The U.S. Caliber .30 Carbines

The U.S. Carbine Caliber .30

David Marshall Williams

Separted from the team working on what has come to be known as Winchester's 2nd prototype, Williams designed and built his own version. Whereas the 2nd prototype was completed and submitted in time for the 15 Sep 1941 light rifle trials, Williams did not complete his prototype until December 1941. Winchester's 2nd prototype, selected as the Carbine Caliber .30, M1 on 30 Sep 1941, was already in the first stages of production.

Though Williams failed to meet the deadline thereby eliminating his design from the competition the prototype he produced was considered by Puglsey to be an excellent design. Williams utilized the design in the development of a squad automatic rifle that likely would have replaced the M1918 Browning BAR had it not been for the end of WWII and Ordnance's loss of funding for new weapons. After Williams left Winchester the design was used by Winchester to develop another "light rifle" for the trials that led to the adoption of the M16 rifle.

The eventual legend of "Carbine" Williams is addressed elsewhere on this website with five pages devoted to this legend and the firearms actually designed by Williams while he was in prison, in the 1930's after his release from prison, during his time at Winchester and beyond. The story of Williams and Winchester is addressed in more detail as it related to the "legend". What this research revealed is an interesting story with his involvement in the development of the M1 Carbine being only a very small part of that story. The story of the Legend of "Carbine" Williams starts HERE.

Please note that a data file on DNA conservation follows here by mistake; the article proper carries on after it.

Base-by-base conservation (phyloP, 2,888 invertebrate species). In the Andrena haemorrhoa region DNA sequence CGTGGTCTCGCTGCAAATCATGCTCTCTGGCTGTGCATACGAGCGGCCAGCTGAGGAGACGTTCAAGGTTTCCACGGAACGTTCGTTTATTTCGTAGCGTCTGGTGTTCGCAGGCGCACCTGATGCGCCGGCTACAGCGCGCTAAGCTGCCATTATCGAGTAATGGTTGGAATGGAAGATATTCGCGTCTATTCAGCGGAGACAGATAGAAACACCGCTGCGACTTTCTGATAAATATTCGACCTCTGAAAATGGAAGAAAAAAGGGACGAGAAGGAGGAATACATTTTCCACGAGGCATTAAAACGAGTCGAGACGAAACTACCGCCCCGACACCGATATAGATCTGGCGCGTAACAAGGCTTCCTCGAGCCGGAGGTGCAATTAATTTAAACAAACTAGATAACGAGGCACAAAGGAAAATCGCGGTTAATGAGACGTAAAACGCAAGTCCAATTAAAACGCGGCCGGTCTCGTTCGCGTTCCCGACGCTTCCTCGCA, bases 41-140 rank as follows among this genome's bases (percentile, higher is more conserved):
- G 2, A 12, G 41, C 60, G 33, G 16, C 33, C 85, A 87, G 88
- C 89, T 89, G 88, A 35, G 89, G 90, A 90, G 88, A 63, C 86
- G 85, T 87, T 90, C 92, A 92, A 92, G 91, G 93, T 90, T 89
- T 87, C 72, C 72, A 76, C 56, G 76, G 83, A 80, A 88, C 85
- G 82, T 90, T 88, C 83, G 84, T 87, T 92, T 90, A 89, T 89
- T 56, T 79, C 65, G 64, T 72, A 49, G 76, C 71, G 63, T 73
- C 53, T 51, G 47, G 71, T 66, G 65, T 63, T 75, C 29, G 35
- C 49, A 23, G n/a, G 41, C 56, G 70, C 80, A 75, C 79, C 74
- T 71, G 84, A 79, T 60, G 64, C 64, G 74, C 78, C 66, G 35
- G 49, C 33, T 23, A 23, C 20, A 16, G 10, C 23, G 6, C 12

The .30 caliber Carbine Prototype Designed by Williams

Whereas the design for the first Winchester light rifle prototype borrowed parts of from the design of the Williams 7 1/2 lb. Browning rifle, the Williams light rifle design was a smaller version of the Williams 7 1/2 lb. Browning Rifle with only a few changes. The most obvious being the redesign of the receiver with the safety at the rear.

7 1/2 Lb Prototype, .30 M2 caliber, Winchester Military Rifle
(photo courtesy of the Cody Museum, Cody, WY in cooperation with Larry Ruth)

The safety is a lever located at the rear of the receiver.
Rotating the lever up held the bolt to the rear.

Front Sight & Barrel Band

Short stroke gas piston
Note the rails extending out from either side of the barrel to support the slide


Safety, vent hole in receiver ring, note the opening running lengthwise down the top of the receiver


Trigger Group


Patents for the Williams Prototype

Patents issued to David M. Williams, assignor to Winchester Repeating Arms under their various names.

Application DatePatent #Patent DescriptionPatent Approved
03 Jan 1942US2323954Fixed Barrel Band13 Jul 1943
03 Jan 1942US2350484Stock cut for Sling06 Jun 1944
04 Feb 1942US2325646Receiver and Trigger Plate03 Aug 1943
04 Feb 1942US2353800Recoil Absorption18 Jul 1944
04 Feb 1942US2355768Gas Operated Self Loading Firearm15 Aug 1944
13 Feb 1942US2355769Cartridge Deflection15 Aug 1944
21 Apr 1942US2361519Firing Mechanism31 Oct 1944
21 Jan 1943US2345083Firearm Takedown28 Mar 1944
26 Feb 1943US2373213Receiver Assembly Firearm10 Apr 1945
29 Feb 1943US2366823Firing Mechanism09 Jan 1945
02 Nov 1944US2412663Cartridge Extraction17 Dec 1946

FirearmLocation Catalog Number
Prototype Carbine, Williams Design Cody Firearms Museum1988.8.421

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